This film by comparison feels very Hollywood. It no longer has that same fresh feeling and generally seems far to much like a studio product. The comedy for example in the original was much more situational and natural, here it’s almost always: set up, punchline, pause for laughter. A bar fight between Sick Boy & Renton upon their reunion takes time out to pause and focus on an old man they’re fighting around who’s completely nonplused by the whole event. It’s a very “isn’t this funny?” moment.
Another would be Renton’s “choose life” monologue. In the original film it’s the opening and closing voice over from an omnipotent narrator. In this film it’s brought up awkwardly and somebody asks him to explain it over dinner. He then gives the same type of speech only in dialogue this time and not at one point does it feel like anything natural, made worse by the fact it’s obviously been redubbed by McGregor later on for whatever reason. These are just examples but it’s representative of how forced and scripted the whole thing felt at times.
I think like Indiana Jones and the Kingdom of the Crystal Skull the problem is even if you largely have the same crew working on your film. (Same actors, same writer, same director) the issue is that those people may be very different filmmakers than they were 20 years ago. Danny Boyle is a veteran filmmaker and Oscar winner now so the film doesn’t have that independent, rough feel of 2 decades ago.
The actors are another issue. While it seems pedantic it was hard to see them in the same believable light that I did in the first movie due to their immense success. They were unknowns in 1996, now Renton is Obi Wan Kenobi, Sick Boy stars on American television as Sherlock Holmes in Elementary and Begbie was a Bond villain. While the actors still have great chemistry it was hard to see it as believable that they’d had 20 years of doing nothing when in reality they’ve almost all had 20 years of incredible successful careers as actors perhaps with the exception of Ewen Bremner which is probably why he was most believable in the role.
Again I know “it’s called acting” but there’s a reason Mickey Rourke worked so well in The Wrestler, Eminem was amazing in 8 Mile or Michael Keaton was perfect casting for Birdman. Cast Tom Hanks in the role of an out of work actor and see how believable it is.
T2 Trainspotting is definitely better than almost every other long term sequel of recent memory and we’re not likely to see many other films like this. Sadly though it’s far from living up to being as iconic as the original film in any way and feels more like something which could have been a short movie rather than a feature film.  Still I think it’s a movie for fans alone as it doesn’t really have much going for it otherwise to make it stand up on its own.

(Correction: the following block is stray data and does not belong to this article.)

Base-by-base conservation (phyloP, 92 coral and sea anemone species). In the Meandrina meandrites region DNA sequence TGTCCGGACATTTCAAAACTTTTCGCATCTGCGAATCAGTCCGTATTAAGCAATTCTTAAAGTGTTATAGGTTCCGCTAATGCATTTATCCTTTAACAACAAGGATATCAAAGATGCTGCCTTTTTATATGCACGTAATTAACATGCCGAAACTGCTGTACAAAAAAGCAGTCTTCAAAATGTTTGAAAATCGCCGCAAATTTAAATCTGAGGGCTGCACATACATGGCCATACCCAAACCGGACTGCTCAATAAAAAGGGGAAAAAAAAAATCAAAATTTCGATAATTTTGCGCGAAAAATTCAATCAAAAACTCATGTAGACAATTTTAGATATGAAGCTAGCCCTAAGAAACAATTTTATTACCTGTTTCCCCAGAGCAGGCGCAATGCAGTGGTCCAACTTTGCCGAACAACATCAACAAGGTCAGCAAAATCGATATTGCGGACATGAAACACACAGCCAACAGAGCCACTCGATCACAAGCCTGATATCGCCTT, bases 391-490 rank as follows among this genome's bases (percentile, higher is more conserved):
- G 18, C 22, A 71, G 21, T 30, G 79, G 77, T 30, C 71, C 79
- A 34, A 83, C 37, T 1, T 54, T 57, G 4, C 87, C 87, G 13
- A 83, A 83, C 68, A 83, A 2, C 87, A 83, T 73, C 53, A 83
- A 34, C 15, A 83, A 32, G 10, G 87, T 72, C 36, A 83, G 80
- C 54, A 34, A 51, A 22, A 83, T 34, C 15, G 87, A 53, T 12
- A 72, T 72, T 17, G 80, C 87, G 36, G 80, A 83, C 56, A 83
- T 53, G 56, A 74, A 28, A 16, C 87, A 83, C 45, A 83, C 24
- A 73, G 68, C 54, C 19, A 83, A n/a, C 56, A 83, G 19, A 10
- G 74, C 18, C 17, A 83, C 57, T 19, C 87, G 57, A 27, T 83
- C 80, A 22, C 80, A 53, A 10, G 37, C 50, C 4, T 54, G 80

Average Subculture Rating:  

 

 

IMDB Rating:  T2 Trainspotting (2017) on IMDb

 

Other Subculture Entertainment T2 Trainspotting Reviews: N/A

 

Trailer:

Summary:

Pixar Animation Studios, the creator of Toy Story 3, whisks you away on an astonishing adventure to an ancient land full of mystery and tradition. Bursting with heart, unforgettable characters and Pixars signature humor, Brave is a rousing, gorgeously animated good time, raves Peter Travers of Rolling Stone.Take a heroic journey with Merida, a skilled archer and headstrong daughter of King Fergus and Queen Elinor. Determined to carve her own path in life, Merida defi es an age-old custom sacred to the unruly and uproarious lords of the land. When Meridas actions inadvertently unleash chaos in the kingdom, she must harness all of her skills and resources including her clever and mischievous triplet brothers to undo a beastly curse before its too late, and discover the meaning of true bravery.

Year: 2012

Australian Cinema Release Date: 21st June, 2012

Australian DVD Release Date: 21th November, 2012

Country: United States

Director: Mark Andrews, Brenda Chapman, Steve Purcell

Screenwriter: Mark Andrews, Brenda Chapman, Irene Mecchi, Steve Purcell

Cast: Peigi Barker (Young Merida (voice)), Robbie Coltrane (Lord Dingwall (voice)), Billy Connolly (Fergus (voice)), Steven Cree (Young Macintosh (voice)), Craig Ferguson (Lord Macintosh (voice)), Eilidh Fraser (Maudie (voice)), Sally Kinghorn (Maudie (voice)), Kelly Macdonald (Merida (voice)), Kevin McKidd (Lord MacGuffin/Young MacGuffin (voice)), Callum O’Neil (Wee Dingwell (voice)), Steve Purcell (The Crow (voice)), John Ratzenberger (Gordon (voice)), Emma Thompson (Elinor (voice)), Julie Walters (The Witch (voice))

Runtime: 100 mins

Classification:PG

Dave Griffiths’s ‘Brave’ Review:

Okay sit down and strap yourself in because I’m about to say something that may be a shock to some people. Brave is one of the best animated films of all time. It doesn’t take rocket science to come to that conclusion because this is one film that simply doesn’t do anything wrong.

Disney Pixar answers their critics who recently slammed the company for never creating strong female characters by revealing Merida (voiced by Kelly Macdonald – Harry Potter & The Deathly Hallows Part 2, TV’S Boardwalk Empire), one of the strongest female characters to grace our screens in a long, long time.

While Merida’s mother, Queen Elinor (Emma Thompson – Men In Black 3, Harry Potter & The Deathly Hallows Part 2) wants Merida to be a good Princess and marry one of the Kingdom’s eligible batchelors her father, King Fergus (Billy Connolly – The Ballad Of Nessie, Gullivar’s Travels) encourages to follow her dreams and become a warrior.

Angry that it seems her mother will get her way Merida meets a witch (Julie Walters – Harry Potter & The Deathly Hallows Part 2, Gnomeo & Juliet) and asks her to do a spell that will change everything… the only problem is that happens in a way that becomes life-threatening.

One of the standouts with Brave is the fabulous work put in by the film’s directors, Mark Andrews (Violet, One Man Band) and Brenda Chapman (The Prince Of Egypt). Aided by spectacular feats of animation these talented directors bring a look and feel to this film that most animated films would be envious of. The detail in the shots taken in the forest are amazing, you can even see the lines on each of the leaves.

Another brave decision by the filmmakers that really pays off is the fact that they went with Scottish actress Kelly Macdonald (who most people would remember from Trainspotting) to voice Merida. Most producers would have lined up Hollywood’s latest starlet and just asked her to put on a Scottish accent, but in the case of Brave you feel that would have been something that really wouldn’t have worked.

With a brilliant script and some of the best animation work that you are ever likely to see Brave is one film that will be enjoyed by both kids and adults alike.

Other Subculture Media Reviews of ‘Brave’: http://www.helium.com/items/2336831-movie-reviews-brave-2012.

Rating: 5/5 Stars

IMDB Rating: Brave (2012) on IMDb